After joining my new pals Rob and Birdy for a drink whilst they regaled me with some of their football travelling stories, most notably their interesting trips to Swansea and Prestatyn (let’s just say, they felt that the girls are prettier in South Wales than up North Wales) until Jason turned up. We finished our drinks and decided to sample another one of Chorlton’s drinking holes, the Horse and Jockey. This was to be one of the more surreal pub visits of my Lost Boyo journeys.
The pub had a very crisp yet antiquated look to it with its Tudor style timber appearance, but the thing that caught the eye the most was the fact that pub’s front beer garden seemed to have a variety of market stalls in it, selling things such as jewellery and Christmas puddings. If this wasn’t strange enough, I soon realised I was walking under a sign which read ‘More Stalls Inside” – was this place a pub or market? As the sign foretold, on entering we were met with a busy bar, a strong smell of fish (but nice smelling fish) and a large array of small stalls selling all sorts of things. I don’t usually like my pub’s to encompass a bustling market in the middle of it, but actually I quite liked it – it certainly gave the place character anyway. Another big thumbs up to the Horse and Jockey as it sold my favourite lager, Estrella Damm, even though it was priced at a wallet-crippling £4.20 a pint. With kick off approaching and still with no clear idea of where the ground was actually located, we waited for Cath to join us before embarking on a search for the Recreation Ground. Google Maps led us to a small housing estate where we found a large, very helpful banner pointing the way towards the ground. Our good sense of direction was confirmed by a much smaller sign nailed to a fence pointing down a narrow country lane. At the end of the muddy track leading past the sign, we found West Didsbury and Chorlton Football club.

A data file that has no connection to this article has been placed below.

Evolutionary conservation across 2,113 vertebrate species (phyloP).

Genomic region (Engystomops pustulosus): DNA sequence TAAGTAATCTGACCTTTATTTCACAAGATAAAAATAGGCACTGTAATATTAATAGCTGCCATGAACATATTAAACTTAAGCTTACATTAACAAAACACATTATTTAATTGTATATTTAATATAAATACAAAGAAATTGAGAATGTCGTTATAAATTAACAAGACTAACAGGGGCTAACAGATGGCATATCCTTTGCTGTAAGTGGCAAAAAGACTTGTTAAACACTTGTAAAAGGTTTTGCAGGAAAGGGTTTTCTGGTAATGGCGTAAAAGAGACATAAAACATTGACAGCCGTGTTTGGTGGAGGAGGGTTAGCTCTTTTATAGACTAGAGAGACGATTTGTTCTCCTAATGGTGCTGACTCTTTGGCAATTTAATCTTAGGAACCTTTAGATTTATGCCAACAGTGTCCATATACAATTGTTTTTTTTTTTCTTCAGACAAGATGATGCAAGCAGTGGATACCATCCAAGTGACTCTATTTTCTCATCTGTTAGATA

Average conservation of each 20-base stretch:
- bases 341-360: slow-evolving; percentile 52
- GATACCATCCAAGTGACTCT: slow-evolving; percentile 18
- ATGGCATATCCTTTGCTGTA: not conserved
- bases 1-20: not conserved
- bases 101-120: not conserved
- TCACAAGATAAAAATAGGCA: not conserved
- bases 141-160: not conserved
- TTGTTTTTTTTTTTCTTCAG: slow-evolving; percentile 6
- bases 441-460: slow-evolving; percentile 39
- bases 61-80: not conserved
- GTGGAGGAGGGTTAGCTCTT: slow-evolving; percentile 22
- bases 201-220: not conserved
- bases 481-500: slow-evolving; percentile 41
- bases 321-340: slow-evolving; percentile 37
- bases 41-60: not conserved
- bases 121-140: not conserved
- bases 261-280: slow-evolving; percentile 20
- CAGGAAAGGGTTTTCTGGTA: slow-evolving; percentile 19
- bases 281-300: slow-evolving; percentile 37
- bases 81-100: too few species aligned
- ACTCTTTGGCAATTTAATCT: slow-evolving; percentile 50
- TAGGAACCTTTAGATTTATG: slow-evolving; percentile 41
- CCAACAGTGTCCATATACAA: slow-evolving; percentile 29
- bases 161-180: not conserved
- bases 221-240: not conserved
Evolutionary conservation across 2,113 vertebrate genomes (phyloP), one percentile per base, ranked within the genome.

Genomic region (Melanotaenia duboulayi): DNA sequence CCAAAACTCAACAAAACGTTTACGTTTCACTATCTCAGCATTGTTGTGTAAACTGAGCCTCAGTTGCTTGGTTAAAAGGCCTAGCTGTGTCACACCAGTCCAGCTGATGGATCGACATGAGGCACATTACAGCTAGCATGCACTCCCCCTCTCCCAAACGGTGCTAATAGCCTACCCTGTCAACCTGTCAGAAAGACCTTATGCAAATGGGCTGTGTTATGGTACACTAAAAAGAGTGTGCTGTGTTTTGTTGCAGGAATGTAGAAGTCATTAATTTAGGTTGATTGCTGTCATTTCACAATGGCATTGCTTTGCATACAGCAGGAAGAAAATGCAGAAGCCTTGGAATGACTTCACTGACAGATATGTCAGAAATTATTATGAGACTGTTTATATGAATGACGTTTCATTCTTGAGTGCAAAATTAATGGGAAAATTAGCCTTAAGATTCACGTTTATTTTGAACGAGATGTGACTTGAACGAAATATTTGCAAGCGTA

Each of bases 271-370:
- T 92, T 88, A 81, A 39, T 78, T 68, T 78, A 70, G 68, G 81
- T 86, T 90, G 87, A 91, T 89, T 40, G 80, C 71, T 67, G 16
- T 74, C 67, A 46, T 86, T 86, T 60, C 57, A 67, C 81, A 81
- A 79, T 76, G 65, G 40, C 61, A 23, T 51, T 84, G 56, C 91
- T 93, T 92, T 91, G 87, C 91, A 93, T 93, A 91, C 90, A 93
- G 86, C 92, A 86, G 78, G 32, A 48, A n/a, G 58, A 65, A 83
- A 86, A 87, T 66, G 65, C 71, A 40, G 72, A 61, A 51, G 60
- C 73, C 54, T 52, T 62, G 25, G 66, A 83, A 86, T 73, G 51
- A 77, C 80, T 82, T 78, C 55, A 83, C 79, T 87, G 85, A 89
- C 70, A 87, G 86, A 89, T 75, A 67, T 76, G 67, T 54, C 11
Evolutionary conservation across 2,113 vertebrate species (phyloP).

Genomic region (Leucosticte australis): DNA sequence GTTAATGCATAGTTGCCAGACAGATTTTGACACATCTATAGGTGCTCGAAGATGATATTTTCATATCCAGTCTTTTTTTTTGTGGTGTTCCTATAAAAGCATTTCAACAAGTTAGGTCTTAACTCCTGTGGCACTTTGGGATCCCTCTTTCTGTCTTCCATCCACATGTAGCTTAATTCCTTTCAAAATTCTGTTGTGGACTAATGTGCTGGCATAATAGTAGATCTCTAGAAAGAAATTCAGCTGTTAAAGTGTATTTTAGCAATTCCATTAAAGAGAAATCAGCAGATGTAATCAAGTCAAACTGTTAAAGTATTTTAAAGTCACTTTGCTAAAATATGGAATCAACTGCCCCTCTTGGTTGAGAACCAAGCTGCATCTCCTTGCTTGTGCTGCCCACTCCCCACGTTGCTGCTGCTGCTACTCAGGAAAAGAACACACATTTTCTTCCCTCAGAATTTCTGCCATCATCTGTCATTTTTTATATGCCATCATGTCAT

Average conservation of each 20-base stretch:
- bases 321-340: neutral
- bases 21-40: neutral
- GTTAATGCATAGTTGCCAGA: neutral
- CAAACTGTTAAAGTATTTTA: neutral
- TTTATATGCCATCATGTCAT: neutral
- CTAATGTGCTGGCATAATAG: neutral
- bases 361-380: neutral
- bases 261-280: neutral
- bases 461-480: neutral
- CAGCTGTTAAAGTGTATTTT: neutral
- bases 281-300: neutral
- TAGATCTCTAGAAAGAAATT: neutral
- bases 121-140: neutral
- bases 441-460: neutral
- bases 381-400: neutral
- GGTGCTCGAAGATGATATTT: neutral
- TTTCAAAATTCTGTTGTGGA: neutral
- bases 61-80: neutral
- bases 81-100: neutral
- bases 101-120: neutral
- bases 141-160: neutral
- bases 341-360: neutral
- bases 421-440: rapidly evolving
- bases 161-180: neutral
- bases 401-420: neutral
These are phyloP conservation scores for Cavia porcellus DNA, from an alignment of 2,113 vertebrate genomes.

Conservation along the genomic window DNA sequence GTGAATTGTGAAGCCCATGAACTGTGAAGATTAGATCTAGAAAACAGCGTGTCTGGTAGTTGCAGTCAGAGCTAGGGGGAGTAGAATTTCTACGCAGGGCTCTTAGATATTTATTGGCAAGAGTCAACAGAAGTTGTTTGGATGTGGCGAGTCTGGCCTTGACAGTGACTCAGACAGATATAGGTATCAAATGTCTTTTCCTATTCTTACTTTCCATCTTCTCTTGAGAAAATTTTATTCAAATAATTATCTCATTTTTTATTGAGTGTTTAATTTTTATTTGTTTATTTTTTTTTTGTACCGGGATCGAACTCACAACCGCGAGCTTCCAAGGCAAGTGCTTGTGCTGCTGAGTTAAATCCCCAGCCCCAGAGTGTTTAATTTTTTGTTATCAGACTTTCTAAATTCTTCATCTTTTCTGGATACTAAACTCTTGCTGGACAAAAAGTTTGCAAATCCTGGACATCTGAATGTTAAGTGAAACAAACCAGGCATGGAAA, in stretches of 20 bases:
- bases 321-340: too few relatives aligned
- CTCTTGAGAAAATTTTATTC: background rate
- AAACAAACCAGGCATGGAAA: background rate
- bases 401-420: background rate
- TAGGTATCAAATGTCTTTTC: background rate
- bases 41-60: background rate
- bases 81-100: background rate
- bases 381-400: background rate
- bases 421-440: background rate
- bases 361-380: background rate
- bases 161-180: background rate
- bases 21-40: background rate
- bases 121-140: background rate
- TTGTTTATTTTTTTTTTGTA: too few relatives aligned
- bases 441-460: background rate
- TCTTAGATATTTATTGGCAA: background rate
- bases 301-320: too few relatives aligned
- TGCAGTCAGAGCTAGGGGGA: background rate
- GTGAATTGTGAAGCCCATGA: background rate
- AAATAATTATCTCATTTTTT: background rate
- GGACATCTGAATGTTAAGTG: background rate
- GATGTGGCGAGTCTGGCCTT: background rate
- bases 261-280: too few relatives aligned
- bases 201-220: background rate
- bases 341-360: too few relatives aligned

There was a humble lack of gate or turnstile when we reached the entrance to the club and we were instead greeted by two illumionous jacket-clad men standing outside of a small shed asking politely for our £4 entrance fee (probably the cheapest I’ve paid for non-league football). The ground consisted of very little apart from a large clubhouse behind the far goals which had a small, sheltered stand built into it.